http  - http   - allowed
http  - https  - allowed
https - http   - not allowed
https - https  - allowed

So I put it behind a simple Apache reverse proxy: https://www.pluimers.com/maps.weerslag.nl/GratisRadar/1201/864/verwacht?zoom=10:

<Location /maps.weerslag.nl>
ProxyPass http://maps.weerslag.nl
ProxyPassReverse http://maps.weerslag.nl
Require all granted
</Location>

If they still haven’t fixed their https access, I need to dig deeper into this.

When writing this [Arhive.ishttps://maps.weerslag.nl/GratisRadar/1201/864/verwacht?zoom=10 gave a 404 and http://maps.weerslag.nl/GratisRadar/1201/864/verwacht?zoom=10 misbehaved behind the proxy:

–jeroen

Posted in *nix, Apache2, Development, Power User, Web Development | Leave a Comment »

Stofradar – RevSpace

Posted by jpluimers on 2020/12/10

On my list to play around with: [WayBack] Stofradar – RevSpace.

It gets data from [WayBack] luftdaten.info – Feinstaub selber messen – Open Data und Citizen Science aus Stuttgart , then visualises it.

Via: [WayBack] Helga van Leur on Twitter: “Deze animatie van de uitstoot fijnstof tijdens jaarwisseling is ook treffend… Opvallend is hotspot Veghel e.o. en op Veluwe. Bron: …”

jeroen

Read the rest of this entry »

Posted in Development, Software Development, Web Development | Leave a Comment »

GitHub – DevExpress/testcafe: A Node.js tool to automate end-to-end web testing.

Posted by jpluimers on 2020/12/09

In my list of things to play with: [WayBack] GitHub – DevExpress/testcafe: A Node.js tool to automate end-to-end web testing.:

A Node.js tool to automate end-to-end web testing.
Write tests in JS or TypeScript, run them and view results.

https://devexpress.github.io/testcafe


  • Works on all popular environments: TestCafe runs on Windows, MacOS, and Linux. It supports desktop, mobile, remote and cloud browsers (UI or headless).
  • 1 minute to set up: You do not need WebDriver or any other testing software. Install TestCafe with one command, and you are ready to test: npm install -g testcafe
  • Free and open source: TestCafe is free to use under the MIT licensePlugins provide custom reports, integration with other tools, launching tests from IDE, etc. You can use the plugins made by the GitHub community or make your own.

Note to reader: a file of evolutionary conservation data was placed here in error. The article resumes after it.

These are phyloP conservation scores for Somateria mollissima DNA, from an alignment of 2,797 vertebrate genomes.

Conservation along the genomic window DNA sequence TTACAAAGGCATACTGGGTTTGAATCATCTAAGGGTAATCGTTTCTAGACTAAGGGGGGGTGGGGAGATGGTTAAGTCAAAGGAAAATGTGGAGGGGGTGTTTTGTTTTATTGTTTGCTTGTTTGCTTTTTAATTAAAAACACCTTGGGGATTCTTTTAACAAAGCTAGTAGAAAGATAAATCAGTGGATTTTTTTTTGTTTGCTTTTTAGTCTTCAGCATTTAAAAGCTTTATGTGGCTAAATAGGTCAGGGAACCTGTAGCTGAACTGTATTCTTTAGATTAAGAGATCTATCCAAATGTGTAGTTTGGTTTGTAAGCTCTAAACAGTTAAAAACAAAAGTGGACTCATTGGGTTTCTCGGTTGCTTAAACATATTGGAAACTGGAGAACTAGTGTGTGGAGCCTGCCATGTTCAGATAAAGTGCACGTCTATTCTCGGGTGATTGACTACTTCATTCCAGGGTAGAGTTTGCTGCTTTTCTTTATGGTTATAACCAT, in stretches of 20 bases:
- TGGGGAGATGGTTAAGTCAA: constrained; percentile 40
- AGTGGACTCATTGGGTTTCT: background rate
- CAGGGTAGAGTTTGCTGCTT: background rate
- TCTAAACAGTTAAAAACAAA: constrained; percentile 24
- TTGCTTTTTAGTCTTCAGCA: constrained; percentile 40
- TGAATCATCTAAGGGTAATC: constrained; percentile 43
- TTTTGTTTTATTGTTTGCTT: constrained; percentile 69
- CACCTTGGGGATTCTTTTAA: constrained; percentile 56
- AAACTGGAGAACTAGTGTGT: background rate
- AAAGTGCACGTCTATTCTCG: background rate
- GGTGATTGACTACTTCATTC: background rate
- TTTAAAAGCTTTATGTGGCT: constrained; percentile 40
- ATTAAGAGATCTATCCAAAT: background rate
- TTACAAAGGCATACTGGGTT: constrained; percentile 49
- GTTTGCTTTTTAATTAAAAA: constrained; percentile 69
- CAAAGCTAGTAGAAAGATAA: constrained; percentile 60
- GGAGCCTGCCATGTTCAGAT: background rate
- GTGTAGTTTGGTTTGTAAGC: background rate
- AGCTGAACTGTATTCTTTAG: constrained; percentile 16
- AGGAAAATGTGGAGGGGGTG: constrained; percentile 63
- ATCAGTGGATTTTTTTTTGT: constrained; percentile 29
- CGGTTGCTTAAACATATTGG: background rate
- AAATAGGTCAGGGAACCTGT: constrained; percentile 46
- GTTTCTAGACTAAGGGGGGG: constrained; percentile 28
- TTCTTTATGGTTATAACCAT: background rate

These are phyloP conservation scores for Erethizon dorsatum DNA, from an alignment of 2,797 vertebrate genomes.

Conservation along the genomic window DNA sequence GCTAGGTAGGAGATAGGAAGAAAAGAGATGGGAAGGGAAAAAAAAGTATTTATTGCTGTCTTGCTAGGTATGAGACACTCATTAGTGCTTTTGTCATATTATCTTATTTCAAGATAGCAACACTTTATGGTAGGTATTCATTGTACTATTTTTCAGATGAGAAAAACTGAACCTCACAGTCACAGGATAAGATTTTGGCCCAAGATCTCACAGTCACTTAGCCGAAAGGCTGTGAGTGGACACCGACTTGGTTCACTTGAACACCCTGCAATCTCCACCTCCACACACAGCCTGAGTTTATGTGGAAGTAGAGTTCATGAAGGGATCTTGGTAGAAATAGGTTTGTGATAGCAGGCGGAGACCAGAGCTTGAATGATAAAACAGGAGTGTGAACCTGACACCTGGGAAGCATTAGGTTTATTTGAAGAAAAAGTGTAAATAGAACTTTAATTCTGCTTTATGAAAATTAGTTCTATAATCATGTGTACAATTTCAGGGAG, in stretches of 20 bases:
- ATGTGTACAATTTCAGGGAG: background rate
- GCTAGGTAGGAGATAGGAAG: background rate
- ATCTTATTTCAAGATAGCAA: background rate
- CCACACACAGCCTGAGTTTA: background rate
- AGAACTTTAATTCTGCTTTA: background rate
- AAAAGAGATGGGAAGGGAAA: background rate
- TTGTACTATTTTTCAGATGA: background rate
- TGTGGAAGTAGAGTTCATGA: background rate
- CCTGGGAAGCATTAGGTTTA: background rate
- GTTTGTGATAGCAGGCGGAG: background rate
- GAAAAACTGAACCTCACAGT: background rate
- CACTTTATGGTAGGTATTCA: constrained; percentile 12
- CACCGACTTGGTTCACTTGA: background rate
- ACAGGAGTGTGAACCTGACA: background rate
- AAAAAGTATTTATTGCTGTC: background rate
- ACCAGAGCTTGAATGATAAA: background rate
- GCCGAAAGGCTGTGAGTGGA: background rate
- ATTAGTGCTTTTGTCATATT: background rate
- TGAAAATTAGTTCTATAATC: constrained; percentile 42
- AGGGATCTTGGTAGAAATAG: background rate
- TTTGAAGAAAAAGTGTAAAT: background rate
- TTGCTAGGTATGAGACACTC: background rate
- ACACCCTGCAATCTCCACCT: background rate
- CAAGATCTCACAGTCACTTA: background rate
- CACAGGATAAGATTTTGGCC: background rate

Related:

  • [WayBack] A node.js tool to automate end-to-end web testing | TestCafe:

    Use TestCafe to write tests in JS or TypeScript, run them and view results. TestCafe runs on Windows, MacOS, and Linux and takes 1 minute to set up.

  • [WayBack] TestCafe: Web Testing Framework | DevExpress

    100% web-based functional testing framework with integrated visual test recorder, remote device testing, and natural JavaScript API

    • From download to recording your first test in less than 5 minutes — installer automatically configures your environment.
    • With TestCafe, you can run tests in any browser that supports HTML5 (including IE9+, Chrome, Firefox, Safari, Opera).
    • TestCafe is operating system agnostic so you can run tests on Windows, Mac or Linux machines.
    • Run tests on remote computers and mobile devices.
    • Run tests in multiple browsers and on multiple machines in parallel.
    • Run tests in the background on any machine.
    • TestCafe allows you to test web pages that require Basic and Windows HTTP Authentication.

Via:

Screen materials below the fold.

–jeroen

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Posted in Development, JavaScript/ECMAScript, LifeHacker, Power User, Scripting, Software Development, Testing, Web Development | Leave a Comment »

Tables with two headers • Tables • WAI Web Accessibility Tutorials

Posted by jpluimers on 2020/12/08

Since I always forget that you can have any cell marked as th to make it a header: [WayBack] Tables with two headers • Tables • WAI Web Accessibility Tutorials.

This is not just limited to top rows, you can use it any where:

  • in the left column
  • in any other row
  • in any other column
  • in individual cells

In addition, a table can also have a caption, which is not just useful for screen-readers: it benefits general readability.

Quoting the page:

For such tables, use the <th> element to identify the header cells and the scope attribute to declare the direction of each header. The scopeattribute can be set to row or col to denote that a header applies to the entire row or column, respectively.

Additionally, you can use the <caption> element to identify the table in a document. This is particularly useful for screen-reader users browsing the web page in “table mode” where they can navigate from table to table.

Examples on that page:

–jeroen

Posted in Development, HTML, HTML5, Software Development, Web Development | Leave a Comment »